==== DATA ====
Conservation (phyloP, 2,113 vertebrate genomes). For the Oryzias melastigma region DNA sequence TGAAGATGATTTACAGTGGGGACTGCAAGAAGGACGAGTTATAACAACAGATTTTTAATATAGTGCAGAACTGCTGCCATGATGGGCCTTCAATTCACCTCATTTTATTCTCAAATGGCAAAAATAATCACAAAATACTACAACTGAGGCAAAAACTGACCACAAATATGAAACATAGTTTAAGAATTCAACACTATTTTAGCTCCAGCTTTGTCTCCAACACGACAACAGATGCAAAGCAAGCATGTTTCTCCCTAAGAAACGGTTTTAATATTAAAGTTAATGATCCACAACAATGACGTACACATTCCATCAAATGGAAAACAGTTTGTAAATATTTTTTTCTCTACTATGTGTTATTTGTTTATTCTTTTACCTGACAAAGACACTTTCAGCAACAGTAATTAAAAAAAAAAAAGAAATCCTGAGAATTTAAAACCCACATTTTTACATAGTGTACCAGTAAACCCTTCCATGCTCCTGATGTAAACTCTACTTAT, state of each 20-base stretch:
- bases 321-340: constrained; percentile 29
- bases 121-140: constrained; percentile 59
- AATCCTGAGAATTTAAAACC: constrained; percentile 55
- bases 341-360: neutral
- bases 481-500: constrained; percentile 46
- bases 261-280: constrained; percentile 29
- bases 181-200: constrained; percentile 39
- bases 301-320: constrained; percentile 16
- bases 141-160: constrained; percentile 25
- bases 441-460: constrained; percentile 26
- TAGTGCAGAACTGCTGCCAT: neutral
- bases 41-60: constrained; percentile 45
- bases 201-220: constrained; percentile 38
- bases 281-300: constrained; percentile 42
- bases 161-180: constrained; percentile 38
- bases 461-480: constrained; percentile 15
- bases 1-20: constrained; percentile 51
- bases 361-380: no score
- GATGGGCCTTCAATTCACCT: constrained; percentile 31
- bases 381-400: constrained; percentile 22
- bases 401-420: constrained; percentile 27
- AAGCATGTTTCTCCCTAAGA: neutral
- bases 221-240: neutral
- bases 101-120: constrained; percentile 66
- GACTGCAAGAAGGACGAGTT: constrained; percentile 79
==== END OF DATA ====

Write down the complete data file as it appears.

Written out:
Conservation (phyloP, 2,113 vertebrate genomes). For the Oryzias melastigma region DNA sequence TGAAGATGATTTACAGTGGGGACTGCAAGAAGGACGAGTTATAACAACAGATTTTTAATATAGTGCAGAACTGCTGCCATGATGGGCCTTCAATTCACCTCATTTTATTCTCAAATGGCAAAAATAATCACAAAATACTACAACTGAGGCAAAAACTGACCACAAATATGAAACATAGTTTAAGAATTCAACACTATTTTAGCTCCAGCTTTGTCTCCAACACGACAACAGATGCAAAGCAAGCATGTTTCTCCCTAAGAAACGGTTTTAATATTAAAGTTAATGATCCACAACAATGACGTACACATTCCATCAAATGGAAAACAGTTTGTAAATATTTTTTTCTCTACTATGTGTTATTTGTTTATTCTTTTACCTGACAAAGACACTTTCAGCAACAGTAATTAAAAAAAAAAAAGAAATCCTGAGAATTTAAAACCCACATTTTTACATAGTGTACCAGTAAACCCTTCCATGCTCCTGATGTAAACTCTACTTAT, state of each 20-base stretch:
- bases 321-340: constrained; percentile 29
- bases 121-140: constrained; percentile 59
- AATCCTGAGAATTTAAAACC: constrained; percentile 55
- bases 341-360: neutral
- bases 481-500: constrained; percentile 46
- bases 261-280: constrained; percentile 29
- bases 181-200: constrained; percentile 39
- bases 301-320: constrained; percentile 16
- bases 141-160: constrained; percentile 25
- bases 441-460: constrained; percentile 26
- TAGTGCAGAACTGCTGCCAT: neutral
- bases 41-60: constrained; percentile 45
- bases 201-220: constrained; percentile 38
- bases 281-300: constrained; percentile 42
- bases 161-180: constrained; percentile 38
- bases 461-480: constrained; percentile 15
- bases 1-20: constrained; percentile 51
- bases 361-380: no score
- GATGGGCCTTCAATTCACCT: constrained; percentile 31
- bases 381-400: constrained; percentile 22
- bases 401-420: constrained; percentile 27
- AAGCATGTTTCTCCCTAAGA: neutral
- bases 221-240: neutral
- bases 101-120: constrained; percentile 66
- GACTGCAAGAAGGACGAGTT: constrained; percentile 79